3. The Perak Lascar (Pantoporia paraka paraka)
A Perak Lascar perched on a leaf to sunbathe
The Perak Lascar is more frequently encountered in back-mangrove and mangrove habitats where its preferred host plants, Dalbergia rostrata and Dalbergia candenatensis are found. Its third caterpillar host plant, Cnestis palala which it shares with the Burmese Lascar, grows mainly in the forested nature reserves, where the Perak Lascar is sometimes also found. In Singapore, it is often observed in the vicinity of mangrove habitats in Pulau Ubin, Kranji, Sg Buloh Wetlands and Pasir Ris Park.
A Perak Lascar perched on the flower buds of the Singapore Rhododendron
The Perak Lascar has the typical orange/black banded appearance, with the underside a paler colour. The diagnostic identification characteristic of this species are two orange submarginal lines on the forewing above, with one or both bent at space 3. Together with the marginal orange spots that appear like a third thin line, giving the appearance of three orange lines, the Perak Lascar is easy to identify and when it stops to rest, cannot be mistaken for any of the other Lascar species in Singapore.
4. The Common Lascar (Pantoporia hordonia hordonia)
A Common Lascar forages amongst leaf litter
The fourth Lascar found in Singapore is the Common Lascar, which frequents the forested nature reserves in Singapore. Both its caterpillar host plants are forest plants - Archidendron clypearia and Parkia speciosa. The last-named host plant is also called "Petai" and is a bean that is consumed in traditional Malay cuisine.
A Common Lascar puddling at a damp footpath
The Common Lascar also has the orange/black banded appearance, but if the underside of this species can be seen, the marbled underside will set it apart from the other three species described above. On the upperside, there is a single thick orange sub-marginal line, with a inner pale grey line.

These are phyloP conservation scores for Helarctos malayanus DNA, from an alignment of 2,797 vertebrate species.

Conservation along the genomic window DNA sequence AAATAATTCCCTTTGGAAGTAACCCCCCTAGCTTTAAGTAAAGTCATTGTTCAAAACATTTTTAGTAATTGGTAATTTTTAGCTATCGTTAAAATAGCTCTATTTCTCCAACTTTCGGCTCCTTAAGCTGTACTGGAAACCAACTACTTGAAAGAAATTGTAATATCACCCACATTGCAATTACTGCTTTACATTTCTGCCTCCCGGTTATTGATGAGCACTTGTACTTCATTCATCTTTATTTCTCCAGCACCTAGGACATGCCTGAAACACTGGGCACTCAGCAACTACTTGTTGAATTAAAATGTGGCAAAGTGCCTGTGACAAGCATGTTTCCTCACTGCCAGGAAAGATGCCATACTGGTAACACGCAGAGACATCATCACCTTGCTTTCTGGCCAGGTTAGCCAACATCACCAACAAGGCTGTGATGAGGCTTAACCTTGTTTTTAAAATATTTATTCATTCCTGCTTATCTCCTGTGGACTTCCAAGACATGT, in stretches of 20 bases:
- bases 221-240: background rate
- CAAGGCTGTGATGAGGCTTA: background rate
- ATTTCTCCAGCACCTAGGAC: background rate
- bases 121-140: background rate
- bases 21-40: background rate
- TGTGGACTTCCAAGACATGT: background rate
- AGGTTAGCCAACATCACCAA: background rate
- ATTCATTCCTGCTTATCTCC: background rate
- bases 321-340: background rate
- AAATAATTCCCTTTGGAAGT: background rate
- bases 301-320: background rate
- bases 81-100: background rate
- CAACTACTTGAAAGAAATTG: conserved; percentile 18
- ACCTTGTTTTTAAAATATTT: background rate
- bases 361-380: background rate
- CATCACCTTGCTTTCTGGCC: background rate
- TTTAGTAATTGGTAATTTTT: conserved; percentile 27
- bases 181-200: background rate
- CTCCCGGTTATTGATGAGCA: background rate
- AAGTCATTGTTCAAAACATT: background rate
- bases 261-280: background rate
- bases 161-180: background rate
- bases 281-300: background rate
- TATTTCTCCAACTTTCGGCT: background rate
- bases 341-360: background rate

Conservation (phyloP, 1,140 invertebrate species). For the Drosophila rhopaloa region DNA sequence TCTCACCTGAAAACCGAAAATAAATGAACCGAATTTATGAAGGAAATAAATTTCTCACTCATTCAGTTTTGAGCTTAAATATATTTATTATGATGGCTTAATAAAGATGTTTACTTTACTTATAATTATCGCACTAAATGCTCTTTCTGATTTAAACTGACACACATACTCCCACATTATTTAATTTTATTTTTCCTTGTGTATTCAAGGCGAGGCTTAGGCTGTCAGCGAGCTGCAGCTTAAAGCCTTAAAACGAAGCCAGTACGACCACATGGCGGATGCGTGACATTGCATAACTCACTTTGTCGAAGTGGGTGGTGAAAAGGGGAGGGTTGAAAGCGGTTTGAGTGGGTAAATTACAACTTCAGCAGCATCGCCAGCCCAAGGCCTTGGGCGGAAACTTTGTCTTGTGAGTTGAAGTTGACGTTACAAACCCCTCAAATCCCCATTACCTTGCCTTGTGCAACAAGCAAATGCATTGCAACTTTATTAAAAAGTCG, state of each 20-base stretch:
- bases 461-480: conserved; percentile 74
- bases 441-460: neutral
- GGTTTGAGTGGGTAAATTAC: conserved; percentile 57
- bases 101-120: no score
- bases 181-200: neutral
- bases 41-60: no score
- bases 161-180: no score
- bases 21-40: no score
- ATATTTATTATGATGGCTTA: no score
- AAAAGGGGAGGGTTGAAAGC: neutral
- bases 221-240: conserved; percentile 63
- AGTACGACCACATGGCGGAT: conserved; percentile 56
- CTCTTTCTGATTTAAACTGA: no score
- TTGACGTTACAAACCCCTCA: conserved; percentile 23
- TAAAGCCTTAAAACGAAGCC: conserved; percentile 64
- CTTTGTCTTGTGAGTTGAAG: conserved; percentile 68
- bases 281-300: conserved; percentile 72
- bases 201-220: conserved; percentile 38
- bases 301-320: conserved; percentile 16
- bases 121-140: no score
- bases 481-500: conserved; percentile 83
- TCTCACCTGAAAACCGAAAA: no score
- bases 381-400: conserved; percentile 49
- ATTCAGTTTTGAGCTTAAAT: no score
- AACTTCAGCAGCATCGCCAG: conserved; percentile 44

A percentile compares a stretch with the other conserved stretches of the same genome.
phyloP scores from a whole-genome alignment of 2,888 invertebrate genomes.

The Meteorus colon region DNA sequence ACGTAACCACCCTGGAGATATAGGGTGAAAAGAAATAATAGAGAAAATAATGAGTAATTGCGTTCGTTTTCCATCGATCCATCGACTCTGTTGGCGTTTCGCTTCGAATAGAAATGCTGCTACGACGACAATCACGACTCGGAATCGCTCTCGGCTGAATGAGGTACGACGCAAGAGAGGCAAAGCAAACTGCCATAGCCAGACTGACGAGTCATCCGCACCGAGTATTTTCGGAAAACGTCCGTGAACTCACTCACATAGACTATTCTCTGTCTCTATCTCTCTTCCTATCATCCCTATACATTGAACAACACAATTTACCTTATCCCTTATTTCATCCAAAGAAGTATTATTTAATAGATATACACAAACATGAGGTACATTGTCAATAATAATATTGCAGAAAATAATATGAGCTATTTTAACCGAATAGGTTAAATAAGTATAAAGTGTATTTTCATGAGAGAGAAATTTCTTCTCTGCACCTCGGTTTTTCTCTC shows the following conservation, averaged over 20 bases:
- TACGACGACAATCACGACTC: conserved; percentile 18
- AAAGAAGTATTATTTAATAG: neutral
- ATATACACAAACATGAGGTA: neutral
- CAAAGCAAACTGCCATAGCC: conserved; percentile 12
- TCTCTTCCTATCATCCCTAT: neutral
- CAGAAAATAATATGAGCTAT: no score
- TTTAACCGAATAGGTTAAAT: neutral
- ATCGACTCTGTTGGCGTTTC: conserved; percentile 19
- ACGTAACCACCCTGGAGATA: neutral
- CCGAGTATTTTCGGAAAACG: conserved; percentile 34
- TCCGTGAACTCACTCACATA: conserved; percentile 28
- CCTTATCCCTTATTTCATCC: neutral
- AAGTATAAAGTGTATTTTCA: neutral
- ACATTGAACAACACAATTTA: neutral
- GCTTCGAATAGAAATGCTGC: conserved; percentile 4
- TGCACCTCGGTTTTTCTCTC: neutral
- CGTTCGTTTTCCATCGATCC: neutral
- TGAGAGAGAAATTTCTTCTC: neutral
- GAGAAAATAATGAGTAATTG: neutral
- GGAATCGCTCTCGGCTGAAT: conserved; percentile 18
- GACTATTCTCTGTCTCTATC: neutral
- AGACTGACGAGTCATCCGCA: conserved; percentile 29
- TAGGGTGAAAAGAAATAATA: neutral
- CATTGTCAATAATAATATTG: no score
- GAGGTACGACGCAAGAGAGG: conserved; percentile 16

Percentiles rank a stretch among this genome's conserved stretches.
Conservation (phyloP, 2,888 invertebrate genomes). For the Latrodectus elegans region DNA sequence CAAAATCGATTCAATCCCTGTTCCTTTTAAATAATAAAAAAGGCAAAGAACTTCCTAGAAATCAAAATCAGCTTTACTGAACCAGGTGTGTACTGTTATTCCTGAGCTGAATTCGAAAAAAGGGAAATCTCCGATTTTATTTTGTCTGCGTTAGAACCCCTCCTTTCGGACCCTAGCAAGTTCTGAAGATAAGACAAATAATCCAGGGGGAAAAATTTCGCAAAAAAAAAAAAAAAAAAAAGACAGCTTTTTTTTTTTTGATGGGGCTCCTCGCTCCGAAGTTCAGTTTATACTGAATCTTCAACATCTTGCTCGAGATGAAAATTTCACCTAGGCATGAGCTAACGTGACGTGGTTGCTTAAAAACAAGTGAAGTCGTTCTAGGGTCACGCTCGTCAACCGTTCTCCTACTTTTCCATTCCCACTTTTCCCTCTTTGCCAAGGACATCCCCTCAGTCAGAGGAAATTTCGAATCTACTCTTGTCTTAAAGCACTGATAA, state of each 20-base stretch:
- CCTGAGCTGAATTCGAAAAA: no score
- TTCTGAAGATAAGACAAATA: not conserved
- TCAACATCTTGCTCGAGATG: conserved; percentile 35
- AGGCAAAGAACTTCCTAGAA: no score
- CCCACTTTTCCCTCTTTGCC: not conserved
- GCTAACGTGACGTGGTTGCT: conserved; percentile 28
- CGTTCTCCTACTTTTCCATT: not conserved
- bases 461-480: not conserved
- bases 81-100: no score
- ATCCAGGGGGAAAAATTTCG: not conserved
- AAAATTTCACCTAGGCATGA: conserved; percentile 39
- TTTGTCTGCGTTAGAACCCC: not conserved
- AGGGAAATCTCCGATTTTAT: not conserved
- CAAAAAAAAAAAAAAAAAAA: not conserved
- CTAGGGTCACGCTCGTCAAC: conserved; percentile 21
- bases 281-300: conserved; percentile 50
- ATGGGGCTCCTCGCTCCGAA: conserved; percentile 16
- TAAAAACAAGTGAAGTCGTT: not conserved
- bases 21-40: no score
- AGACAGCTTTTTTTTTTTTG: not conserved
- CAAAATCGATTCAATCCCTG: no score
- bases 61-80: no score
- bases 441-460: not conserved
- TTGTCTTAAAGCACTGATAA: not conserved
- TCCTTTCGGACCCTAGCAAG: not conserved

A possible Broad-Striped Lascar, a species that is very similar to the Common Lascar
However, it is this species that can be easily confused with the Broad-Striped Lascar (Pantoporia sandaka sandaka), which has a very similar appearance except in that the orange sub-marginal line is thicker than the inner pale grey line. In the Common Lascar, the pale grey line is thicker than the orange submarginal line. However, in view of the difficulty of separating them definitively, the existence of Pantoporia sandaka is tentatively held in abeyance until physical specimens or DNA analysis can be made available for validation.
ID Keys to the 4 Lascars
There are two other similar-looking species that were recorded in Singapore by the early authors - The Grey Lined Lascar (Pantoporia dindinga) and the Baby Lascar (Pantoporia aurelia) but these have not been seen in recent years or could have been missed. Hence if any observers and butterfly watchers out there who spot these Lascars, do try to take a good photo of these species, as they may still be extant in Singapore after all!
Text by Khew SK : Photos by Chng CK, Khew SK, Loh MY, Loke PF and Horace Tan